The moratorium on federal student loan payments is set to expire later this month, but despite the looming deadline, millions of Americans don’t have guidance on whether those payments will actually resume for the first time in more than two years.
Federal student loan payments for nearly 40 million Americans have been put on hold since the start of the coronavirus pandemic. The interest on those loans has also been fixed at zero percent for the period of the moratorium.
Most recently, the Biden administration in Aprilthrough August 31. At the time, the White House said the president would make a decision on whether to cancel student loan debt before the pause expires or be extended.
Cody Honanian of the Student Debt Crisis Center said, “It is an unexpected error to add more uncertainty to the lives of student loan borrowers at a time where I think the term may define our experience as workers as consumers. Used to be.” ,
Scott Buchanan, executive director of the Student Loan Servicing Alliance, said the Department of Education has asked student loan servicers to halt communications with borrowers so that payments can resume now.
Buchanan on Monday described the lack of updates from the government as “extremely problematic”. With repayments still to resume in September, he said that unless there is a major policy change, the government should have let him reach out to borrowers weeks ago to help with the transition.
When payments were first stopped in 2020 under the CARES Act, borrowers were required to receive six notifications before resuming payments. It is not clear whether this still applies.
On Thursday, more than 100 Democratic lawmakers are urging the administration to extend the student loan payment break. In a letter sent to the President and Education Secretary Miguel Cardona, lawmakers said borrowers are facing a number of economic issues across the country and that administrative action is in process.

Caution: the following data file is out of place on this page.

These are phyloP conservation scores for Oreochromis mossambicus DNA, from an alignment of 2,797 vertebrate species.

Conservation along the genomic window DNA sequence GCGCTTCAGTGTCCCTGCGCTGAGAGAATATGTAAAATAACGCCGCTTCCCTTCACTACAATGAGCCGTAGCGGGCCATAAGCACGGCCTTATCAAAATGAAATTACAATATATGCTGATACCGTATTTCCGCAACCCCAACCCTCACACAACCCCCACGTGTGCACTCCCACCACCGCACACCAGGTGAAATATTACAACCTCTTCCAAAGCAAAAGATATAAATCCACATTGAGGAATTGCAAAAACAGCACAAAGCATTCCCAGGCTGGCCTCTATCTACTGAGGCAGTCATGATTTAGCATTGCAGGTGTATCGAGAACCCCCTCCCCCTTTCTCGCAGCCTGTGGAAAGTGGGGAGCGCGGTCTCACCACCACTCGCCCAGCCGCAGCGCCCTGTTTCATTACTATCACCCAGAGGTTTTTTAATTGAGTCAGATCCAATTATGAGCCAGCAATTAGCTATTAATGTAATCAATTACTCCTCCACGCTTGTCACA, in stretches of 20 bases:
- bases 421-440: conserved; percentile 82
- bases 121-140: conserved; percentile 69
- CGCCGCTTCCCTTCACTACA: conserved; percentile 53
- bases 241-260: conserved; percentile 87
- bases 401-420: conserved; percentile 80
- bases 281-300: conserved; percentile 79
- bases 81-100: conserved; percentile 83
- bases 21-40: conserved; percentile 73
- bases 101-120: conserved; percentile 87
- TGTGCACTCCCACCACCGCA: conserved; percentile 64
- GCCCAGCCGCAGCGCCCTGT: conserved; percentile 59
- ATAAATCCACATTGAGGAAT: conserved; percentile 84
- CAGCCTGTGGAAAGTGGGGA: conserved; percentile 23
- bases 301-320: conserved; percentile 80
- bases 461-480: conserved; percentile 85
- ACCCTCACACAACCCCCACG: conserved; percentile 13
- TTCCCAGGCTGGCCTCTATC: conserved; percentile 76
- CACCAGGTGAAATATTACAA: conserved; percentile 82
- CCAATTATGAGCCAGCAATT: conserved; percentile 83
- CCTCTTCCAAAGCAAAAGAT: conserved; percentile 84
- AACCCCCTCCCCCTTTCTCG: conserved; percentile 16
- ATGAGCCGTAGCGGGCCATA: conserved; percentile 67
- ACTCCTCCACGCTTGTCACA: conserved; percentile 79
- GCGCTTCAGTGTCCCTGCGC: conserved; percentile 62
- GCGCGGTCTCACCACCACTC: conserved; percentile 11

In a statement to CBS News, a spokesman for the Department of Education said they would continue to assess the impact ofand will communicate directly with borrowers about the end of the payment pause on the economy and decision making.
Even if the moratorium expires at the end of the month, it does not mean that lakhs of borrowers will have to pay immediately on September 1. Once the pause ends, borrowers will receive their billing statement or other notification at least 21 days in advance. According to the Federal Student Aid Office, the next payment is due.
While the pressure to extend the pause continues, the question remains whether the Biden administration will move to more comprehensively cancel student loan debt. A White House official said Monday that the administration is “continuing to assess cancellation options and no decision has been made.”
Last month, President Biden said he would make a decision on student loans by the end of August. In April, he said there would be an answer on student loan forgiveness “in the next few weeks”. At the time, Biden confirmed that he wasbut in student loan debt Per borrower, which some Democrats have pushed for.
Even considering student loan payment breaks, the Department of Education estimated it saved borrowers $5 billion per month. That’s about $150 billion from the time the pandemic began until the end of August.
While the Biden administration continues to look at comprehensive student loan loan forgiveness, it has already approved more than $26 billion in targeted student loan forgiveness for more than 1.3 million borrowers through executive action, including those found cheating by schools. That includes about $8 billion for those; approximately $9 billion for disabled borrowers; over $8 billion through the Public Service Debt Forgiveness Program; And more than $1 billion for those whose schools closed.